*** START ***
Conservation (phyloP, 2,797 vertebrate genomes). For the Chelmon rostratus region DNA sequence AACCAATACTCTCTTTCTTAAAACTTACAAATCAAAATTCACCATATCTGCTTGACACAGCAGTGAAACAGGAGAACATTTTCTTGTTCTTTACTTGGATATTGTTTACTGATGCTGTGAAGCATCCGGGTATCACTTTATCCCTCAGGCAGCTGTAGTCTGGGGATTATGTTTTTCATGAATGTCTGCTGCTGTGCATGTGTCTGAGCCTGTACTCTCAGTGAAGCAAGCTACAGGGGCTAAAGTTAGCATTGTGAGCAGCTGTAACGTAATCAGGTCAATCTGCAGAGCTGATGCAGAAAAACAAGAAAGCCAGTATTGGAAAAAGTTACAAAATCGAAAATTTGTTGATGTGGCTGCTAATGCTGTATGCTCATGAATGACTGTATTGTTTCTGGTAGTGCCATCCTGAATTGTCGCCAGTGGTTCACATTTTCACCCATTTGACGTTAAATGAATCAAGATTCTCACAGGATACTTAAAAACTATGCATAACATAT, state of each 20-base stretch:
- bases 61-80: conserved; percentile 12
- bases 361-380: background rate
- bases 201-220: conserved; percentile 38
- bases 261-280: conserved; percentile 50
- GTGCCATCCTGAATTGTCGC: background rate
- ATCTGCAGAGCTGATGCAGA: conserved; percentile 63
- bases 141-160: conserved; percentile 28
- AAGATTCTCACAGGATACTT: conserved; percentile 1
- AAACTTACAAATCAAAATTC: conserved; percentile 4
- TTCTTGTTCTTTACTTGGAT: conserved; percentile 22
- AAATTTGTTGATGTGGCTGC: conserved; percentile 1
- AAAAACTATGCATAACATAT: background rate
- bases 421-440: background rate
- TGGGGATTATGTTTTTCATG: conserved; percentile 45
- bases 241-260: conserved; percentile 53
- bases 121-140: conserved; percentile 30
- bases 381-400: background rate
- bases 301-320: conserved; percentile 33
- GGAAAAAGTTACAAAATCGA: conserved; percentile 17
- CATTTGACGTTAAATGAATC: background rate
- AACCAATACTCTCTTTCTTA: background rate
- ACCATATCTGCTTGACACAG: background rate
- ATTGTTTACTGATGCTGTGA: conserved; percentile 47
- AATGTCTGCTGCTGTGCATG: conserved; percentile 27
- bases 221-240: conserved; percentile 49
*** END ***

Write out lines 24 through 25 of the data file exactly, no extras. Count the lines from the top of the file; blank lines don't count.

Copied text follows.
- ATTGTTTACTGATGCTGTGA: conserved; percentile 47
- AATGTCTGCTGCTGTGCATG: conserved; percentile 27